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Smoothie King turns 40 with growth plans in place

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Restaurant and Foodservice

Smoothie King founder Steve Kuhnau opened his first store in 1973, began franchising the original smoothie concept in 1989 and last year sold his controlling interest in the 600-unit chain to SK USA and successful South Korean franchisee Wan Kim, who took over as CEO.

The company announced last week that it has signed 49 new franchise agreements, and Smoothie King is seeing signs that the post-recession funding shortage is starting to ease, Kim said this week. We talked with him Tuesday to get his thoughts on franchising and hear about what’s next for the New Orleans-based chain.

On motivating franchisees

I told my team “I think like a franchisee, I know what they need.” So for less than a year, I have been telling my team that whatever we do, we should be able to translate it into sales or profits to the franchisees, then they will understand why they have to do this. I think our company is getting there. I think a lot of franchisees see where I’m coming from. A lot of franchisors don’t realize what franchisees have to do, they think protecting the brand is like policing it.

This year, for the first time, for our 40th anniversary, for existing franchisees opening up to 40 new stores, we waived all the initial franchise fee if they opened this year. We wanted to show we appreciate their spending these years with us. And we sold out the 40.

On franchising versus organic growth

I think the previous owner, the founder of the company, didn’t want to take the risk. But right now we are not going that way — for the next five years, we will add an additional 1,000 stores in the U.S., and 200 will be company stores. I’m telling my people we need to set the examples and show franchisees how we can do better with company-owned stores.

Also right now, there is a project with WD Partners, we have almost finished our new brand strategy, and based on that, they’re going to come up with a new store design, probably in a couple of months. I think we will test it with company-owned stores first, make sure it works, then open it to franchisees. I really believe we need to be a good example. Without having company-owned stores, it’s really hard to say this works. For example, with quality assurance. At the store level, they’re trying to make more money. A lot of the time, franchisees forget that a good QA score, will lead to better sales and better profitability.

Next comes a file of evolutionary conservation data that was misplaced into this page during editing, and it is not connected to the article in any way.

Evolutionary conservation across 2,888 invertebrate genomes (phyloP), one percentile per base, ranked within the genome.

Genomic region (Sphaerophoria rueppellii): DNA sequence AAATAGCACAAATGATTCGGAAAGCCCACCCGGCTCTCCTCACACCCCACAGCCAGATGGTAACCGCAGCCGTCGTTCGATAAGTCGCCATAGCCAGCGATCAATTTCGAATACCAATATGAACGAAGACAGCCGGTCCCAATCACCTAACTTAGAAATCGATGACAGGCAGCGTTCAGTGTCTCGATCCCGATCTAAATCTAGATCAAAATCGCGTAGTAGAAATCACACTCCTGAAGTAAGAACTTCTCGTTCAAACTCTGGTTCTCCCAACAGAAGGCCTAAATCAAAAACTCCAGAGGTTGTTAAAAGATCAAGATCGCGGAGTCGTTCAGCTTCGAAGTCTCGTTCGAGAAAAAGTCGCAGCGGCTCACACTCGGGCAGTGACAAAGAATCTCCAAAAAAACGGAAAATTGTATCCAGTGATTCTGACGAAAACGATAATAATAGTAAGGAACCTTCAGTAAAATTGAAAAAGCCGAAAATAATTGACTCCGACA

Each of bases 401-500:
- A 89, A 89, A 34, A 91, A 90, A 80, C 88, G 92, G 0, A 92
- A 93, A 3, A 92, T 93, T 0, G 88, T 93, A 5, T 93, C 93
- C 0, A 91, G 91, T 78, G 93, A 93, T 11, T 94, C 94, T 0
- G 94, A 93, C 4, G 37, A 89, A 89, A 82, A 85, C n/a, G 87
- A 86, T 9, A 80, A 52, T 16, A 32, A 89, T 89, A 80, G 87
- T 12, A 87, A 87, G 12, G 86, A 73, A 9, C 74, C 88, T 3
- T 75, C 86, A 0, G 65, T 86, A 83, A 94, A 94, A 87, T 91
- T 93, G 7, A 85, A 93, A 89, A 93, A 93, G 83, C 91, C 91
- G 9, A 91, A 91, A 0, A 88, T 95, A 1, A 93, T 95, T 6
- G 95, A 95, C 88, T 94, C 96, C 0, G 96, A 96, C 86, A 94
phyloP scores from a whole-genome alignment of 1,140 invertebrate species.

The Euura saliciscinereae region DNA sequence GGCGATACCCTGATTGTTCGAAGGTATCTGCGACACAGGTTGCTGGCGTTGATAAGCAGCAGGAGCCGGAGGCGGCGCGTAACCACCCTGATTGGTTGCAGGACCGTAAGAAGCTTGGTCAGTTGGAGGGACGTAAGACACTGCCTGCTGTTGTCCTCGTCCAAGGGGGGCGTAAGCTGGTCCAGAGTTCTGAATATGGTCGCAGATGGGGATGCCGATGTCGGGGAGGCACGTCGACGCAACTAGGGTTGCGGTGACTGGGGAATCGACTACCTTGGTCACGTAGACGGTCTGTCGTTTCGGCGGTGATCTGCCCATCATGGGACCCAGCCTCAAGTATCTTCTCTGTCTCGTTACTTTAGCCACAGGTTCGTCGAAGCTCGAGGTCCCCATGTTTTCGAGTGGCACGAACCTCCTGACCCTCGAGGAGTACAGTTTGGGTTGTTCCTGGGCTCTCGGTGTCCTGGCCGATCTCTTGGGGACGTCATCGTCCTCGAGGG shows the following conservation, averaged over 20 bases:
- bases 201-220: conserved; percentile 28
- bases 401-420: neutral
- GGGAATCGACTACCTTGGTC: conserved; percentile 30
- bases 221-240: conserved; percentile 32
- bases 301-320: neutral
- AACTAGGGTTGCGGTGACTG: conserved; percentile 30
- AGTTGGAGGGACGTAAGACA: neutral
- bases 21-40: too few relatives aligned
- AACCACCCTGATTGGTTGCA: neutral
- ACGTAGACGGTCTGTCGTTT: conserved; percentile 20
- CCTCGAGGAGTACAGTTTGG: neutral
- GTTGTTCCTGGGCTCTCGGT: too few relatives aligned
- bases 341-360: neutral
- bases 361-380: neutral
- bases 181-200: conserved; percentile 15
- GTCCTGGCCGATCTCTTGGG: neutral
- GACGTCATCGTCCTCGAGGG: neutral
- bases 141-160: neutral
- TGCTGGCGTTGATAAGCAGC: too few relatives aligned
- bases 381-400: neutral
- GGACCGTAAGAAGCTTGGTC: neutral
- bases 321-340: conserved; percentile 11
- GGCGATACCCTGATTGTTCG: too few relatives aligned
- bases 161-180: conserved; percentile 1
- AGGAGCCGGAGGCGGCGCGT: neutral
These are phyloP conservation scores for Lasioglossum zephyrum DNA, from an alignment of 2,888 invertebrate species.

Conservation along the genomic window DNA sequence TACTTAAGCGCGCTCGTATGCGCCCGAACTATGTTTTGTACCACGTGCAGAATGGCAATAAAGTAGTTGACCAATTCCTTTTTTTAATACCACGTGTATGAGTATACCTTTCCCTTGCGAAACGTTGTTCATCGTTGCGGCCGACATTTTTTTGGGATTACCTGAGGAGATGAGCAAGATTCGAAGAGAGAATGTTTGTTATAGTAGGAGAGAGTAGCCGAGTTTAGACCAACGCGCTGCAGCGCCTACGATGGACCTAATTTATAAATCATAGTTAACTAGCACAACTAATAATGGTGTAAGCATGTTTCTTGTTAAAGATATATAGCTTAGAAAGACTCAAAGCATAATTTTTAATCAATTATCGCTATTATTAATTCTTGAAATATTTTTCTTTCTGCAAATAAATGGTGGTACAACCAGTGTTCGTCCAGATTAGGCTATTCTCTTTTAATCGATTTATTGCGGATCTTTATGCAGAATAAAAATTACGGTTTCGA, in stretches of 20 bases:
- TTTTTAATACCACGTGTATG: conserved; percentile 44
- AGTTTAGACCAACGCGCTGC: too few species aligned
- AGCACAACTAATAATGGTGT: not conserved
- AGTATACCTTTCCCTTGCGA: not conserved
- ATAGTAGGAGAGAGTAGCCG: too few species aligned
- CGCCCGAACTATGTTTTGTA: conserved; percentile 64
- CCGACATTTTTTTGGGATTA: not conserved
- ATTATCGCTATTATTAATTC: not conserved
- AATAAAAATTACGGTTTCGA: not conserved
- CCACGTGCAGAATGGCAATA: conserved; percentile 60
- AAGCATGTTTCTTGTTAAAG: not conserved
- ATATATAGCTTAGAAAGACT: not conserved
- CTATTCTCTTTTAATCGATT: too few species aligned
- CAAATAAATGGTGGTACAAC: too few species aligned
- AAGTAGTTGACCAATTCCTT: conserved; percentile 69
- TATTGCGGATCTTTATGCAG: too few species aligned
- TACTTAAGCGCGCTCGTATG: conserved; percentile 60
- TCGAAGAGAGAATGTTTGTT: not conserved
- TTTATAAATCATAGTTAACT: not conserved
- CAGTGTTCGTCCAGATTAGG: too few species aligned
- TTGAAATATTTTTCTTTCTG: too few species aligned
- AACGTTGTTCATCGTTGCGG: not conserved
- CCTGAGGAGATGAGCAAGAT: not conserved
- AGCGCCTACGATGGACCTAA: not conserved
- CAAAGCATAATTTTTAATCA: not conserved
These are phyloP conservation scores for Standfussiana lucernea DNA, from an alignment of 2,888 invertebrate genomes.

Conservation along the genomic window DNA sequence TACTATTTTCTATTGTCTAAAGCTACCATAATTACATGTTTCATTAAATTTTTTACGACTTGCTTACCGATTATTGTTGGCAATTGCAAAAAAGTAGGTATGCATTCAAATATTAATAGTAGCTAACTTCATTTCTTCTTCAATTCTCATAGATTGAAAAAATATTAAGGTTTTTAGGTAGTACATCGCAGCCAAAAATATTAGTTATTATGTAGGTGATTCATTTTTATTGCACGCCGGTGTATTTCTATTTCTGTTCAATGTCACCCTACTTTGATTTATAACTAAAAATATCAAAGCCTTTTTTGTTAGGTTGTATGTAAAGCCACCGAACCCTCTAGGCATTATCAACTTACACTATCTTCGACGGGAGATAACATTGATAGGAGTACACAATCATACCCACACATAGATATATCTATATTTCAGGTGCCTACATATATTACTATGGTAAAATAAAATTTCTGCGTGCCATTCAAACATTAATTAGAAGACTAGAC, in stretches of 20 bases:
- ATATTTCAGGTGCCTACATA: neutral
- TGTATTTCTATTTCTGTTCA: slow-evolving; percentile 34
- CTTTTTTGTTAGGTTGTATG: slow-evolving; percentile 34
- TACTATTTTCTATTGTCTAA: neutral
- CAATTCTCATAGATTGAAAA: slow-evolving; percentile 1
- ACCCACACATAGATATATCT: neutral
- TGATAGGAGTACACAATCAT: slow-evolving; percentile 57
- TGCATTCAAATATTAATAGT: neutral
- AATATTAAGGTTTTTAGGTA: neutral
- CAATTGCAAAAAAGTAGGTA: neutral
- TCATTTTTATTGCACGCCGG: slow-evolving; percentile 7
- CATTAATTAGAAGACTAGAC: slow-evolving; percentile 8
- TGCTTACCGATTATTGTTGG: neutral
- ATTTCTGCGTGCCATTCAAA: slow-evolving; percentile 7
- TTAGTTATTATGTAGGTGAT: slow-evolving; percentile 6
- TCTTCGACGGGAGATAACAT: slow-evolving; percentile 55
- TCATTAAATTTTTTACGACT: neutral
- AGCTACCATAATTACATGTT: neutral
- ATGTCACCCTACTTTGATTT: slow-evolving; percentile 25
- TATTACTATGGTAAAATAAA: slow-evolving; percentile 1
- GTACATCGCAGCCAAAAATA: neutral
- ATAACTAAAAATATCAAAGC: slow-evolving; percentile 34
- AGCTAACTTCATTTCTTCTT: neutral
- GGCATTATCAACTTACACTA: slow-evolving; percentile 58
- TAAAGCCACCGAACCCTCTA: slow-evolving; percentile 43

When there are new products or new tools we want to test, the company-owned stores should take that risk. If it fails, it should fail in company stores.

On the changing way consumers see the brand

There was a seasonality issue in some places, but from 2008, that changed as our menu really focused on moving from a snack to a meal. Right now, surprisingly, about 50% of customers who come in take our smoothie as a meal, that’s an amazing number and with that, a lot of the seasonality issues are gone.

We realized that we had products with proteins, complex carbs and good fats from almonds, so when you drink it, you get a full balance of nutrition, it’s a great meal. And when you have it, it stays in your body for four to five hours, so you don’t get hungry.

On competing for new franchisees

I will say, yes, there is more competition, but still I don’t think there are many brands that can claim a healthy business and still make money. Here, you see many franchisees who are health conscious, who like our concept and mission. You see a lot of great looking people, because they really live with the concept and believe in it. They work out, take care of themselves and care about what they do, that’s why they chose our brand.